In a preferred embodiment, the piston 80 is approximately about 2 inches long, and the support tube 84 and expander 26 are attached to the handle housing 78 at a position about 0.5 inch distal to the proximal end of the handle and about 1 inch proximal to the proximal end of the piston in the neutral position. The piston is in the neutral position when the assembly 18 is generally collapsed, i.e., not expanded.
The lead wires 72 and sensor cables 60 also extend through the piston passage 82 and handle housing 78 and are attached to a suitable connector 88 at the proximal end of the handle housing. Alternatively, the lead wires 72 and sensor cables 60 can extend through protective support tubes (not shown), similar to the support tube 84 that carries the expander 26, which have distal ends inside the handle housing 78 and proximal ends attached to appropriate connectors.
To use the catheter of the invention, an electrophysiologist introduces a guiding sheath, guidewire and dilator into the patient, as is generally known in the art. A suitable guiding sheath for use in connection with the inventive catheter is the PREFACE.TM. Braided Guiding Sheath (commercially available from Biosense Webster, Inc., Diamond Bar, Calif.). The dilator is removed, and the catheter is introduced through the guiding sheath whereby the guidewire lumen 48 in the expander 36 permits the catheter 10 to pass over the guidewire. The guiding sheath covers the framework 20 of the assembly 18 internally in a collapsed position so that the entire catheter can be passed down a vein or artery to a desired location. Once the distal end of the catheter reaches the desired location, the guiding sheath is withdrawn. The expander 26 is then manipulated so that the length of the framework is shortened and framework expands outwardly into an expanded arrangement. In such an arrangement the tensile members 30 and/or the ribbon 42 contact the tissue of the tubular region. As will be recognized by one skilled in the art, the assembly 18 can be fully or partially expanded in a variety of configurations depending on the configuration of the region of the heart being mapped. As mentioned in reference to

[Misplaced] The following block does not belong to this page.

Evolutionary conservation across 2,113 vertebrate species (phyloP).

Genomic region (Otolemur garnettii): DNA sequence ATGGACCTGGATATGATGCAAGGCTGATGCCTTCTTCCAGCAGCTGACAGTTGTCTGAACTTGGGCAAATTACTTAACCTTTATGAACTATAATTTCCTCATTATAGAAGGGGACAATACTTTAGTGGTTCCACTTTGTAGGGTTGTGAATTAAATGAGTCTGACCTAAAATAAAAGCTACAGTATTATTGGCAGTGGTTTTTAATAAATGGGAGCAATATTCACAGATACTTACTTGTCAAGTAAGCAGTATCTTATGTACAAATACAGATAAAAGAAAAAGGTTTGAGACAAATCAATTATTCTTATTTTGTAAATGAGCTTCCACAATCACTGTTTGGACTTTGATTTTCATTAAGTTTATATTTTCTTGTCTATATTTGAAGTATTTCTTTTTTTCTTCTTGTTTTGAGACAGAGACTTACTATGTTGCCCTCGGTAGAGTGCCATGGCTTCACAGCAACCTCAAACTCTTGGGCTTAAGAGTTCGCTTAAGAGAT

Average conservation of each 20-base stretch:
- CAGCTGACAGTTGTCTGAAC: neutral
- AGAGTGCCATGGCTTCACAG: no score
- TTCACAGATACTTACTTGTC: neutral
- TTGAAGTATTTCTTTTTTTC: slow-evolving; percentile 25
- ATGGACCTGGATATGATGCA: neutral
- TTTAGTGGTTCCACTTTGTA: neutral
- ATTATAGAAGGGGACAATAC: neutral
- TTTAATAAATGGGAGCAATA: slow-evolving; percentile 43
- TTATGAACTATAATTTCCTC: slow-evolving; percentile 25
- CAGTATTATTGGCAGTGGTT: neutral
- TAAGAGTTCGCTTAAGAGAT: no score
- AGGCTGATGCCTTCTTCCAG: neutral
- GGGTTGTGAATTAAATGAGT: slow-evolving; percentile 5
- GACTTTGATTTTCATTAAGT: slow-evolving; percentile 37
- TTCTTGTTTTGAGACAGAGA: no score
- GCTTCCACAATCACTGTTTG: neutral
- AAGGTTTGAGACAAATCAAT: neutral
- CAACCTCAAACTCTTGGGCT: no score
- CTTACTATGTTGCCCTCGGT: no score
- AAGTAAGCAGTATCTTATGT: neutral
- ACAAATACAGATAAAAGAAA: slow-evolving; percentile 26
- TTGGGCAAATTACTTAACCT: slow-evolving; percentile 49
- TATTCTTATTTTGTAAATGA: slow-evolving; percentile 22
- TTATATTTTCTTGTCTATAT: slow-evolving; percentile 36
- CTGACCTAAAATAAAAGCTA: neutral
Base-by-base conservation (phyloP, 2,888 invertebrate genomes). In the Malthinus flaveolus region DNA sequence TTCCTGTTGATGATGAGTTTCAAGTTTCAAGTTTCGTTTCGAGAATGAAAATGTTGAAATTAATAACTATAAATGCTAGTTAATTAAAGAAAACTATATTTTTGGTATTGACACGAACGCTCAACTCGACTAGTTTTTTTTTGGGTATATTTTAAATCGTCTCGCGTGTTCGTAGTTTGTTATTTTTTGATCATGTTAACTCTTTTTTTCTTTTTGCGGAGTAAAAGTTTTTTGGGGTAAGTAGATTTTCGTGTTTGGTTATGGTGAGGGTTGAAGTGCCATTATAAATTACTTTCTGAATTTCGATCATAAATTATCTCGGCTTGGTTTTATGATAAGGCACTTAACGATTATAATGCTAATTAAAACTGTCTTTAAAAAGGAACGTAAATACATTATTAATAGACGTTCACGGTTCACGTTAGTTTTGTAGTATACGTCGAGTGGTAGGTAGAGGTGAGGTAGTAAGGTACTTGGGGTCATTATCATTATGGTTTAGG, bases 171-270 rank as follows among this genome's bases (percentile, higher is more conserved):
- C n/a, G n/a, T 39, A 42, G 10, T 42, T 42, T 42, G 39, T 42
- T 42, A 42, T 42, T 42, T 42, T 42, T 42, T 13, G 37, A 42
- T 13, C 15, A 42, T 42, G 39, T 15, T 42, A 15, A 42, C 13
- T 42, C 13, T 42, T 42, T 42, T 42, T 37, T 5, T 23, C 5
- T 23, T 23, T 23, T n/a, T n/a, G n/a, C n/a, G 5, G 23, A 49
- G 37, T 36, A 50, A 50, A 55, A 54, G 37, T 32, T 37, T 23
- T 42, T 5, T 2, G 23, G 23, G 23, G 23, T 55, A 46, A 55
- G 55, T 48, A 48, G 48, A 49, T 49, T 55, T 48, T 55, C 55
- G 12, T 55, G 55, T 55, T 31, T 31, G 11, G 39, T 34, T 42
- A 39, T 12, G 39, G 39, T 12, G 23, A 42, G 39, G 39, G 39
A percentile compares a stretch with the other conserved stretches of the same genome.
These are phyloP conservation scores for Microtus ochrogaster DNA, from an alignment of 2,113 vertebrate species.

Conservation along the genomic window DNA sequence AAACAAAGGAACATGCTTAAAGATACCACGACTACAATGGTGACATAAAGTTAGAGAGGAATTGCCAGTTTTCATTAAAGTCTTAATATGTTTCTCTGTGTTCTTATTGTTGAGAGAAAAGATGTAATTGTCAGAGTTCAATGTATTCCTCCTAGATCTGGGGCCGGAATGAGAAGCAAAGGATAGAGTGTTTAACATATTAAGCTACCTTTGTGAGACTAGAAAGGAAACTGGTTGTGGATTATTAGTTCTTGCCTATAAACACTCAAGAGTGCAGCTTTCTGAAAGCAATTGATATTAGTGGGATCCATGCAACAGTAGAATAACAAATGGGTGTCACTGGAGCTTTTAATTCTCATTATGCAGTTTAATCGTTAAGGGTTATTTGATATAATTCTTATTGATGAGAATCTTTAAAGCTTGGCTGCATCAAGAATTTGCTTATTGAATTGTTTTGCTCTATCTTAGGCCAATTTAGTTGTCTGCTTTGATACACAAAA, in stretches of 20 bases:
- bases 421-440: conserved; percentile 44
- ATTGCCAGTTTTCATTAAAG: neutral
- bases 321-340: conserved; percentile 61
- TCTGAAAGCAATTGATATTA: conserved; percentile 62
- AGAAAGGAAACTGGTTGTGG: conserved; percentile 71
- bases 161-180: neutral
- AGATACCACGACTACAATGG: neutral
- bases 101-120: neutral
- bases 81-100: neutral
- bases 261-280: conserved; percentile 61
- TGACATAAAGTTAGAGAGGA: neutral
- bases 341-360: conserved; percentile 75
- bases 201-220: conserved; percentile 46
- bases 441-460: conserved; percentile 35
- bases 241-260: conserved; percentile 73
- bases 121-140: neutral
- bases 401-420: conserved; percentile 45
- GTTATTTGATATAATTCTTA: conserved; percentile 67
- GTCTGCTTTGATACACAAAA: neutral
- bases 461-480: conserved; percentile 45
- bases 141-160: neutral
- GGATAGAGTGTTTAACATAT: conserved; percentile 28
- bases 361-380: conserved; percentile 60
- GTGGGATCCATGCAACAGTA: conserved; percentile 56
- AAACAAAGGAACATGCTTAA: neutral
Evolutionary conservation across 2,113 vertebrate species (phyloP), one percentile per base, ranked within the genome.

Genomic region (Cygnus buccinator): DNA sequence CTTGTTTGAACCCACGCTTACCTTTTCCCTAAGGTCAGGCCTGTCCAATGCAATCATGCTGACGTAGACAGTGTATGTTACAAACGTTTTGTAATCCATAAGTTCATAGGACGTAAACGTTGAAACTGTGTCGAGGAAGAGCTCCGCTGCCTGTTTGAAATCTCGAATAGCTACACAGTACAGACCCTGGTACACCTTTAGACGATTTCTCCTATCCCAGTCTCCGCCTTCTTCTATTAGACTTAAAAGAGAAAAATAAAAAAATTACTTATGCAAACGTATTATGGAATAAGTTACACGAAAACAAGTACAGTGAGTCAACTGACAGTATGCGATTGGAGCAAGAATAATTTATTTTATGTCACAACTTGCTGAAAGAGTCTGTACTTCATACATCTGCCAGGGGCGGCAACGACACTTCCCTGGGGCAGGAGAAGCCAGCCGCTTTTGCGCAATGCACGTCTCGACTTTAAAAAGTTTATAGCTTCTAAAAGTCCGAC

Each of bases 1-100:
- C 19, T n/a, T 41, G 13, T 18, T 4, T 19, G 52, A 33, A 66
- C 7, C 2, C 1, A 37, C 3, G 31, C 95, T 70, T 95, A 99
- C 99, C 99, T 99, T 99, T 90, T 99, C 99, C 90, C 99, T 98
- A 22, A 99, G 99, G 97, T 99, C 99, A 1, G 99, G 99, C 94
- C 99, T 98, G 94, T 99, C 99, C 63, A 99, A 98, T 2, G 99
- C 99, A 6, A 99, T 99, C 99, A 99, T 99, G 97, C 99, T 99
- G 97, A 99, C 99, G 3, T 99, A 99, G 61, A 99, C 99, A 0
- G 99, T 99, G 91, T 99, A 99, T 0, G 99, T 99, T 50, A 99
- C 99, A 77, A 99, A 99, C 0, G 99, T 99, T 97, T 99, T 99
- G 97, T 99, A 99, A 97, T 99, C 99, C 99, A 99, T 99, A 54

With reference to
As shown in
The framework 90 has at least one flexible ribbon electrode 108 which may be elastic, or is folded when the assembly is collapsed and unfolded when the assembly is expanded. The ribbon electrode may be of Nitinol.
Another alternative embodiment of the ablation assembly 18 is shown in
The structure 112 is advantageously seamless as having been laser-cut with multiple longitudinal slots 124 to form longitudinal slats 126 which (due at least in part to their rectangular cross sections, see
In accordance with the present invention, a ribbon electrode 128 (whether elastic or pleated) mounted circumferentially on the slats 126 at a location within the length Ls follows the expansion of the structure 112 at deployment (
It is understood by one of ordinary skill in the art that the slots 124 may be merely slits or cuts (that is, with minimal or no effective width dimension) and that the number of slots or slats can range between about 3 and 100, preferably about 5 and 25 and more preferably about 12. Moreover, the length Ls and the width Ws of each slot or slat can vary, or the slots and slats can be out of longitudinal alignment with other slots or slats. The structure 112 may also be constructed out of Nitinol, or any other material with suitable strength and flexibility.